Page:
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Sci Rep. 2016 Aug 5;6:30350. doi: 10.1038/srep30350.

Three-decade long fertilization-induced soil organic carbon sequestration depends on edaphic characteristics in six typical croplands.

Author information

1
National Engineering Laboratory for Improving Quality of Arable Land, Institute of Agricultural Resources and Regional Planning, Chinese Academy of Agricultural Sciences, Beijing, 100081, China.
2
College of Resource and Environment, Northwest Sci-Tech University of Agriculture and Forestry, Yangling, Shaanxi 712100, China.
3
Institute of Plant Nutrition and Agricultural Resources, Henan Academy of Agricultural Sciences, Zhengzhou, Henan 450002, China.
4
Institute of Agricultural Resources and Environment, Jilin Academy of Agricultural Sciences, Changchun, Jilin, 130033, China.
5
Institute of Upland Agriculture, Hebei Academy of Agricultural Sciences, Hengshui, Hebei, 053001, China.
6
Heihe Academy of Agricultural Sciences, Heihe, Heilongjiang, 164301, China.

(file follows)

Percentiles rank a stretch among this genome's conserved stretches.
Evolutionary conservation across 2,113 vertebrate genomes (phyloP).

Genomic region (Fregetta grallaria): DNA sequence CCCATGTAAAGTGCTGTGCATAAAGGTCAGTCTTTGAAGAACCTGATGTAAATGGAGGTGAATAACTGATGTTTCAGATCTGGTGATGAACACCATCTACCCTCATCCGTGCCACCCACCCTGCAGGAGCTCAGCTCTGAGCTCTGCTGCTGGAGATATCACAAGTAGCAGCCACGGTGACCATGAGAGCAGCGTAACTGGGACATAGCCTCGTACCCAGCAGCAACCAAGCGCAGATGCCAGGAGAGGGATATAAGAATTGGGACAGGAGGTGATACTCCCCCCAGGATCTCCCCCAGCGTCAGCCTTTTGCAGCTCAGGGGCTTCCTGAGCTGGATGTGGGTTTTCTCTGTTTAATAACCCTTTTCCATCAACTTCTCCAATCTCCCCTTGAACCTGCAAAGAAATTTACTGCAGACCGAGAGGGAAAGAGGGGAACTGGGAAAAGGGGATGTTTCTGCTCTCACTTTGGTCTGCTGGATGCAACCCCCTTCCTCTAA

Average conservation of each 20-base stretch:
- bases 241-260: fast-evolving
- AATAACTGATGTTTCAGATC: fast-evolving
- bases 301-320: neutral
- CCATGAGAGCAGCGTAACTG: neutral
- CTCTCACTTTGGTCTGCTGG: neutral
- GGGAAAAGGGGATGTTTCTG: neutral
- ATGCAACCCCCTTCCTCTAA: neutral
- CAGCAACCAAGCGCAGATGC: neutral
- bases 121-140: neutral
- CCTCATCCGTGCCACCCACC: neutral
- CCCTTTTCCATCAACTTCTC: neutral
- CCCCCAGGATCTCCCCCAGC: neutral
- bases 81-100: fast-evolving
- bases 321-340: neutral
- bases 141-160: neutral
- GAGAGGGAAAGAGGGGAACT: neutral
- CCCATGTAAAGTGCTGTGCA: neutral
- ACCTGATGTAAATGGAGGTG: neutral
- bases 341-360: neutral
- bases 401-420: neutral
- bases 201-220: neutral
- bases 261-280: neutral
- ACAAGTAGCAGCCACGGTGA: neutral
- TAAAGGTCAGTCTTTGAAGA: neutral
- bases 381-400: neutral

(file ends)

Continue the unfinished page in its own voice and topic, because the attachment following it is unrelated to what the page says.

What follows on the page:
Abstract

Fertilizations affect soil organic carbon (SOC) content but the relative influences of the edaphic and climate factors on SOC storage are rarely studied across wide spatiotemporal scales. This study synthesized long-term datasets of fertilization experiments in six typical Chinese croplands, and calculated annual C input from crops and manure amendments, changes in SOC storage (ΔSOC) and C sequestration efficiency (i.e. the percentage of soil C change per unit of C input, hereafter referred as CSE) in 0-20 cm soil over three decades. Three fertilization treatments include no fertilization (CK), chemical nitrogen, phosphorus and potassium fertilizers (NPK) and combined chemical fertilizers and manure (NPKM). Results showed significant fertilization effects on C input and ΔSOC (NPKM>NPK>CK), and significantly higher CSE in Qiyang at Hunan than Zhengzhou at Henan and Heihe at Heilongjiang. The variance partitioning analysis (VPA) showed more variance of CSE can be explained by edaphic factors (up to 39.7%) than other factors. Furthermore, soil available N content and pH were identified as the major soil properties explaining CSE variance. This study demonstrated key controls of soil fertility factors on SOC sequestration and informs the need to develop strategic soil management plan to promote soil carbon sequestration under long-term intensive fertilization.

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